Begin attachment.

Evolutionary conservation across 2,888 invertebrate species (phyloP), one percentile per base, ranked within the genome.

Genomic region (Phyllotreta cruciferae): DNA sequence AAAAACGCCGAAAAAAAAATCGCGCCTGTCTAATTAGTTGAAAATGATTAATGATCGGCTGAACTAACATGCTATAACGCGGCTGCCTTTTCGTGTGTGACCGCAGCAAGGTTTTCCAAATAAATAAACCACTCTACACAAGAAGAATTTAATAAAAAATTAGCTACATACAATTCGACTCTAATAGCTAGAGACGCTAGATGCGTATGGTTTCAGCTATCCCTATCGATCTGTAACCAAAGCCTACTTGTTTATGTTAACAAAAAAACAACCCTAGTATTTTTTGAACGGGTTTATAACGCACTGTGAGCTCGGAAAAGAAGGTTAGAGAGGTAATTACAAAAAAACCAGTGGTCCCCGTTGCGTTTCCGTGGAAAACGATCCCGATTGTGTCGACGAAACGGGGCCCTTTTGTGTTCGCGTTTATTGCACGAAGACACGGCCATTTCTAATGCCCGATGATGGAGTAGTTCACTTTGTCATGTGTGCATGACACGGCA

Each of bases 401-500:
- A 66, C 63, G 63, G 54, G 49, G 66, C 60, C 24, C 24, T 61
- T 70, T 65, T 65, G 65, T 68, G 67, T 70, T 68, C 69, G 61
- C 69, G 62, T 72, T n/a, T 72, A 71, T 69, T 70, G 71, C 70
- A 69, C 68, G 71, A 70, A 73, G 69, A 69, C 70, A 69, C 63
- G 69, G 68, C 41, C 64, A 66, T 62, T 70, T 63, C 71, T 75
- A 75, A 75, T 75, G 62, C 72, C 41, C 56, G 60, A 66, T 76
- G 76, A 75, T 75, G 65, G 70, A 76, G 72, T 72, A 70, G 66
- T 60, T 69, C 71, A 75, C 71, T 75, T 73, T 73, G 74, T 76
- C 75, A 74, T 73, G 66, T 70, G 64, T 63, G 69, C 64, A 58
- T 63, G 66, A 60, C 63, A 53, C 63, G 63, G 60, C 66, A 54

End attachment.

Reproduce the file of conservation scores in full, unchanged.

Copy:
Evolutionary conservation across 2,888 invertebrate species (phyloP), one percentile per base, ranked within the genome.

Genomic region (Phyllotreta cruciferae): DNA sequence AAAAACGCCGAAAAAAAAATCGCGCCTGTCTAATTAGTTGAAAATGATTAATGATCGGCTGAACTAACATGCTATAACGCGGCTGCCTTTTCGTGTGTGACCGCAGCAAGGTTTTCCAAATAAATAAACCACTCTACACAAGAAGAATTTAATAAAAAATTAGCTACATACAATTCGACTCTAATAGCTAGAGACGCTAGATGCGTATGGTTTCAGCTATCCCTATCGATCTGTAACCAAAGCCTACTTGTTTATGTTAACAAAAAAACAACCCTAGTATTTTTTGAACGGGTTTATAACGCACTGTGAGCTCGGAAAAGAAGGTTAGAGAGGTAATTACAAAAAAACCAGTGGTCCCCGTTGCGTTTCCGTGGAAAACGATCCCGATTGTGTCGACGAAACGGGGCCCTTTTGTGTTCGCGTTTATTGCACGAAGACACGGCCATTTCTAATGCCCGATGATGGAGTAGTTCACTTTGTCATGTGTGCATGACACGGCA

Each of bases 401-500:
- A 66, C 63, G 63, G 54, G 49, G 66, C 60, C 24, C 24, T 61
- T 70, T 65, T 65, G 65, T 68, G 67, T 70, T 68, C 69, G 61
- C 69, G 62, T 72, T n/a, T 72, A 71, T 69, T 70, G 71, C 70
- A 69, C 68, G 71, A 70, A 73, G 69, A 69, C 70, A 69, C 63
- G 69, G 68, C 41, C 64, A 66, T 62, T 70, T 63, C 71, T 75
- A 75, A 75, T 75, G 62, C 72, C 41, C 56, G 60, A 66, T 76
- G 76, A 75, T 75, G 65, G 70, A 76, G 72, T 72, A 70, G 66
- T 60, T 69, C 71, A 75, C 71, T 75, T 73, T 73, G 74, T 76
- C 75, A 74, T 73, G 66, T 70, G 64, T 63, G 69, C 64, A 58
- T 63, G 66, A 60, C 63, A 53, C 63, G 63, G 60, C 66, A 54